The Brightside: Carey’s Camp
Millsboro, Del. – It’s a historic site, and some could even say a staple in Sussex County, Delaware, Carey’s Camp has made a name for itself for well over 100 years. Those who continue to run it today say they are carrying out the mission of keeping the tradition alive and well. “We strive to make the youth a part of the camp because we know that they’re the future of our camp,” says Keri Justice, VBS (Vacation Bible School) Director and part of the Camp Committee.
Whether cheering, singing, running around, or just relaxing on the porch, those are all sounds that may resonate with you if you’ve ever been to Carey’s Camp in Millsboro. The camp has been bringing generations of families and community members together for over 130 years. “You come out on the first night of camp and you sit on the front porch and you look around and you see everything going on and it’s just a calmness that comes over you,” says Justice. “As a family, we grew up and it was a major part of our summer and very important. So I always stress to my kids and try to continue that tradition of making camp the time that you slow down and just be present.”
Justice tells us, the camp has been taking place since 1888. From the outside, it’s a series of cottages or “tents,” which circle an open frame structure called the tabernacle. Those tents, we’re told have been passed down for generations. “If you call them anything but a tent we’ll know you’re not from here.” Justice adds, “It doesn’t mean that if you don’t have a tent you’re not welcome, everybody is welcome all the time.”
For two weeks every summer, annual worship services, youth services, and daytime VBS is held, welcoming the entire community; Religious or not, the camp caters to all. “It’s getting back, getting your feet dirty, playing with your friends, seeing people that you haven’t seen in a while, and just having fun, just being with your friends!” Exclaims Justice.
During the day, kids gather and play a collection of games from whiffle ball, badminton, can jam, volleyball, tie-dying shirts, and getting ice cream, among other activities. Justice says it’s all about sharing the gospel in a welcoming environment. “It’s so important to have them out here and see all the light that they bring and just make sure we continue our programming that keeps kids involved and wants them to keep coming back.”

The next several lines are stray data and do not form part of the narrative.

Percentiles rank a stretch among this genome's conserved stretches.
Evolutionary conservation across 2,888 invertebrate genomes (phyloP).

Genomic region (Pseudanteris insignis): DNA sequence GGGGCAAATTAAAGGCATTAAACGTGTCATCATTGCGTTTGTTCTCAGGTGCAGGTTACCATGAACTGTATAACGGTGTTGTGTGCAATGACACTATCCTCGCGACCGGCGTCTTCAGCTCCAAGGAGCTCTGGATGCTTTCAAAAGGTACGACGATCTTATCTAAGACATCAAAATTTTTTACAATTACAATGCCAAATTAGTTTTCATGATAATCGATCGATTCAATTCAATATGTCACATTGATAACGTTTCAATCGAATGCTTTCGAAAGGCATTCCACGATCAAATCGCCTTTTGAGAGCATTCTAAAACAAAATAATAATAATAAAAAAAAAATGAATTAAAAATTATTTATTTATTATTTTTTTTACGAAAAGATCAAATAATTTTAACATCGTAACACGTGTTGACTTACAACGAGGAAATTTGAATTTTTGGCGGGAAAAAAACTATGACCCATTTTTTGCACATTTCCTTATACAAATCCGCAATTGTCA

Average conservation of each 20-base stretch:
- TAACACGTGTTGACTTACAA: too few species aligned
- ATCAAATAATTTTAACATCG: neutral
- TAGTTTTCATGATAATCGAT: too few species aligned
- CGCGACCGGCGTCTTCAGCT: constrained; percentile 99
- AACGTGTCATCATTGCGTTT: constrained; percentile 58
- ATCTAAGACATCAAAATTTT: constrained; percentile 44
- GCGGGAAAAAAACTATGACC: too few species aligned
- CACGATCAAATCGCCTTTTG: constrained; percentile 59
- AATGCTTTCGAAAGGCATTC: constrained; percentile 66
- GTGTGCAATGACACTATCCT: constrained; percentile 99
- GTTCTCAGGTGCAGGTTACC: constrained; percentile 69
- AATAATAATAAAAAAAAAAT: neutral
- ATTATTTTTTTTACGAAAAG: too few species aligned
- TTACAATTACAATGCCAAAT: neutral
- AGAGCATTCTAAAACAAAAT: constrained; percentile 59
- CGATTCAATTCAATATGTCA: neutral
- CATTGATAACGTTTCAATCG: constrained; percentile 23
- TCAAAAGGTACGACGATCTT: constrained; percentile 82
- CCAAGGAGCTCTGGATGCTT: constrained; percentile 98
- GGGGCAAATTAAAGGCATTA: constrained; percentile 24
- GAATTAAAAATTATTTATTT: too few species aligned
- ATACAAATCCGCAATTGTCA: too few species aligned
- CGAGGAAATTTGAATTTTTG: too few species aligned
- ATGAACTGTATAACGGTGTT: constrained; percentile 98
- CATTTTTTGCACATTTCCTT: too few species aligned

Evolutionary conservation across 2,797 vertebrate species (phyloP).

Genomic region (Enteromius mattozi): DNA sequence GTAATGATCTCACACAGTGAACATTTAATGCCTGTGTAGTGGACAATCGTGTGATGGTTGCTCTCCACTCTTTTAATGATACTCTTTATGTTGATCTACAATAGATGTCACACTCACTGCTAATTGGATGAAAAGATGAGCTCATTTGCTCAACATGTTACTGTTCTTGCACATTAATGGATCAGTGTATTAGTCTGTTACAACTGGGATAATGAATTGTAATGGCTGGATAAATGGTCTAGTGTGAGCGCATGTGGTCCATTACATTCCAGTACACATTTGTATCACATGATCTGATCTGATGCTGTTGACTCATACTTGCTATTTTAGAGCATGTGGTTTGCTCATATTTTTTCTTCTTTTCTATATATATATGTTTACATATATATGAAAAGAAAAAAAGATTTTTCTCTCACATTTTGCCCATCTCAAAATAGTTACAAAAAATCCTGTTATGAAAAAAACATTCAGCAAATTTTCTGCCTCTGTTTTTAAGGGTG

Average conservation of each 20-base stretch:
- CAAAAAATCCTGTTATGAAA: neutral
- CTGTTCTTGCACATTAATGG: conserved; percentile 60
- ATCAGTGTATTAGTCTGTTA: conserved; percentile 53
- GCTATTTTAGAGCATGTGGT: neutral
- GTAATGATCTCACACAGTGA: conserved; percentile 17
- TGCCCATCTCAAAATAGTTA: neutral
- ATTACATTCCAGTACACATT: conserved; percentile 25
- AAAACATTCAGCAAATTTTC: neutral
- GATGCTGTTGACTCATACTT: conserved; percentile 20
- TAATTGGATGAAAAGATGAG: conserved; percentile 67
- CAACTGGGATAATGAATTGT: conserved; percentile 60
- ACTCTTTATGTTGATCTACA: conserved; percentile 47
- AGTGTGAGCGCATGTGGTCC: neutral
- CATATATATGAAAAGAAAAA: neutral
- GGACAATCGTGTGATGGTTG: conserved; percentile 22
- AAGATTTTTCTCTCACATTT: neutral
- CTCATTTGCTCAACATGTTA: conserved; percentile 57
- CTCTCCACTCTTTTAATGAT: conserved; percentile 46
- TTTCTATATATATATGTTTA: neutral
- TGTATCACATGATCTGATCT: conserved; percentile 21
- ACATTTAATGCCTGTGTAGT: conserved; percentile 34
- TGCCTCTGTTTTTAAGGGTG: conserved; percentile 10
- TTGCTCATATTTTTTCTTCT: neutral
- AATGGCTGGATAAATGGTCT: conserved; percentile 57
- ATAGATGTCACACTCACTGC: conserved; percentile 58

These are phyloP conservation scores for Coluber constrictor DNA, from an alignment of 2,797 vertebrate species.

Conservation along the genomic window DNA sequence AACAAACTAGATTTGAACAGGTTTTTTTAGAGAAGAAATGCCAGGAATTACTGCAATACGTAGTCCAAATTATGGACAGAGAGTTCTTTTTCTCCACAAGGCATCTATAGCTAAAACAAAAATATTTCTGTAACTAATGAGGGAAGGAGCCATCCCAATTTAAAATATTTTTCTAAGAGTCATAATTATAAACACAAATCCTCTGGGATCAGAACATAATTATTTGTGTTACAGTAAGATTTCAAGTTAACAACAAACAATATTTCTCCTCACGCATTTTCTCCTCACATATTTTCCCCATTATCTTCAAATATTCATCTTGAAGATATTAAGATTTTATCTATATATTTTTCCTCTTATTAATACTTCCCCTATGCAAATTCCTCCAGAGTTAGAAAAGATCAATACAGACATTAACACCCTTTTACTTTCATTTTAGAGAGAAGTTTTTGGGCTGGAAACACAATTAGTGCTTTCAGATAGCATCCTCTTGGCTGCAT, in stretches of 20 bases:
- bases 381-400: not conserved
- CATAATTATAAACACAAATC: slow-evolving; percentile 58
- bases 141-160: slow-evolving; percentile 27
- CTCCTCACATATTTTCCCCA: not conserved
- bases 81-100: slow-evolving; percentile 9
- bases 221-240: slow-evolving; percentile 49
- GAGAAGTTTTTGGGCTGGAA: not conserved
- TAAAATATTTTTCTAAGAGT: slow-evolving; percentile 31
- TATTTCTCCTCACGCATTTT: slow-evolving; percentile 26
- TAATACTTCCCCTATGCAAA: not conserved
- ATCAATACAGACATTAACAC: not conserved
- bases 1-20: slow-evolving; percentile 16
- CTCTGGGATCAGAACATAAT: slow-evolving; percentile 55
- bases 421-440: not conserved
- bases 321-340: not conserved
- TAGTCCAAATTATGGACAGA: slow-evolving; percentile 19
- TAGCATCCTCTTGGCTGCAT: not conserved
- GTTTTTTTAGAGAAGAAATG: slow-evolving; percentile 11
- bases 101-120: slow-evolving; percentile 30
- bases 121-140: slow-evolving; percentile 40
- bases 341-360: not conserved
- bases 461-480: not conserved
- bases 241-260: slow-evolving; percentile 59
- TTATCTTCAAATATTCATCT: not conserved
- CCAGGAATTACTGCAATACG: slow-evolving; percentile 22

However, we’re told, keeping this century-long tradition hasn’t been a walk in the park. Justice says it’s part of their mission to find ways to appeal to everyone. “It’s really hard to find the balance of staying traditional and also staying relevant and that’s where I think we strive to find a good balance of that.” She adds, “You do want the traditional revival speakers but then you also want the young people to come out and enjoy the service.”
Through every trial and tribulation, the community and Carey’s Camp families continue to keep the tradition going, while making sure the youth keep it alive for generations to come. “I hope it’s something that they choose to continue with their families,” says Justice. “We keep joking that we might outgrow our tents someday and you know, so be it, we’ll just fill it up and overflow out into the dirt.” She goes on to say, “The kids are our future, if we want the camp to go for the next 100 years, we need these guys to keep it running for us.”
A fun fact about Carey’s Camp, it was placed on the National Register of Historic Places in 1973!